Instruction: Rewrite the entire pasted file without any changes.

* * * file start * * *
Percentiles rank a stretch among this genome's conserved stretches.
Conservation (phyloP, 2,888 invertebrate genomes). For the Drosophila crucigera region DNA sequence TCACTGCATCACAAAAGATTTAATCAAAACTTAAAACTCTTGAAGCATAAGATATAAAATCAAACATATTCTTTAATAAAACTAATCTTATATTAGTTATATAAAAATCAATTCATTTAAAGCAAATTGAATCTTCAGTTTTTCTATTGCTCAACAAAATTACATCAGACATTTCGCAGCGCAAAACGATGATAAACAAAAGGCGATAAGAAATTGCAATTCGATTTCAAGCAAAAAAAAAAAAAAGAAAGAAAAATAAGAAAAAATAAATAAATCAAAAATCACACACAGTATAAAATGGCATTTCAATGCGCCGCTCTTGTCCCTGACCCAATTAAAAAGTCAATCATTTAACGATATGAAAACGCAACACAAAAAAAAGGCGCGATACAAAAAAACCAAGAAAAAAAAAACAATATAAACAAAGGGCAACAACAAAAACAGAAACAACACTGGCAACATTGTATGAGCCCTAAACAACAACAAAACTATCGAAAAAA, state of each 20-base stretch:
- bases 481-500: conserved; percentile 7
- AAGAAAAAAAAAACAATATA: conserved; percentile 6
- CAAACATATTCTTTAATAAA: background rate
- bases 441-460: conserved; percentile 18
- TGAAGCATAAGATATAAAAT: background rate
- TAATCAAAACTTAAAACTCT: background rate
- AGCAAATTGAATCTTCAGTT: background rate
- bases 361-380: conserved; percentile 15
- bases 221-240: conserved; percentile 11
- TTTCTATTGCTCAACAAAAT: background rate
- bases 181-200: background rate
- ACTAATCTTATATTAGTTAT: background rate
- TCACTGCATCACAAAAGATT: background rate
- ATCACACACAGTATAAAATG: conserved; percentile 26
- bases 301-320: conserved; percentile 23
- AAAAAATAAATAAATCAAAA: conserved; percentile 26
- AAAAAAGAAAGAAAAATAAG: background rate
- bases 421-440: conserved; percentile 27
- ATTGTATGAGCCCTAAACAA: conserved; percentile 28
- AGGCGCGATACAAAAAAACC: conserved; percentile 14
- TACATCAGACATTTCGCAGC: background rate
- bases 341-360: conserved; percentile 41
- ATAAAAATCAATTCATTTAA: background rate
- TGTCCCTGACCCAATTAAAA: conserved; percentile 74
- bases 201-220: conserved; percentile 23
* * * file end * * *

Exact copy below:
Percentiles rank a stretch among this genome's conserved stretches.
Conservation (phyloP, 2,888 invertebrate genomes). For the Drosophila crucigera region DNA sequence TCACTGCATCACAAAAGATTTAATCAAAACTTAAAACTCTTGAAGCATAAGATATAAAATCAAACATATTCTTTAATAAAACTAATCTTATATTAGTTATATAAAAATCAATTCATTTAAAGCAAATTGAATCTTCAGTTTTTCTATTGCTCAACAAAATTACATCAGACATTTCGCAGCGCAAAACGATGATAAACAAAAGGCGATAAGAAATTGCAATTCGATTTCAAGCAAAAAAAAAAAAAAGAAAGAAAAATAAGAAAAAATAAATAAATCAAAAATCACACACAGTATAAAATGGCATTTCAATGCGCCGCTCTTGTCCCTGACCCAATTAAAAAGTCAATCATTTAACGATATGAAAACGCAACACAAAAAAAAGGCGCGATACAAAAAAACCAAGAAAAAAAAAACAATATAAACAAAGGGCAACAACAAAAACAGAAACAACACTGGCAACATTGTATGAGCCCTAAACAACAACAAAACTATCGAAAAAA, state of each 20-base stretch:
- bases 481-500: conserved; percentile 7
- AAGAAAAAAAAAACAATATA: conserved; percentile 6
- CAAACATATTCTTTAATAAA: background rate
- bases 441-460: conserved; percentile 18
- TGAAGCATAAGATATAAAAT: background rate
- TAATCAAAACTTAAAACTCT: background rate
- AGCAAATTGAATCTTCAGTT: background rate
- bases 361-380: conserved; percentile 15
- bases 221-240: conserved; percentile 11
- TTTCTATTGCTCAACAAAAT: background rate
- bases 181-200: background rate
- ACTAATCTTATATTAGTTAT: background rate
- TCACTGCATCACAAAAGATT: background rate
- ATCACACACAGTATAAAATG: conserved; percentile 26
- bases 301-320: conserved; percentile 23
- AAAAAATAAATAAATCAAAA: conserved; percentile 26
- AAAAAAGAAAGAAAAATAAG: background rate
- bases 421-440: conserved; percentile 27
- ATTGTATGAGCCCTAAACAA: conserved; percentile 28
- AGGCGCGATACAAAAAAACC: conserved; percentile 14
- TACATCAGACATTTCGCAGC: background rate
- bases 341-360: conserved; percentile 41
- ATAAAAATCAATTCATTTAA: background rate
- TGTCCCTGACCCAATTAAAA: conserved; percentile 74
- bases 201-220: conserved; percentile 23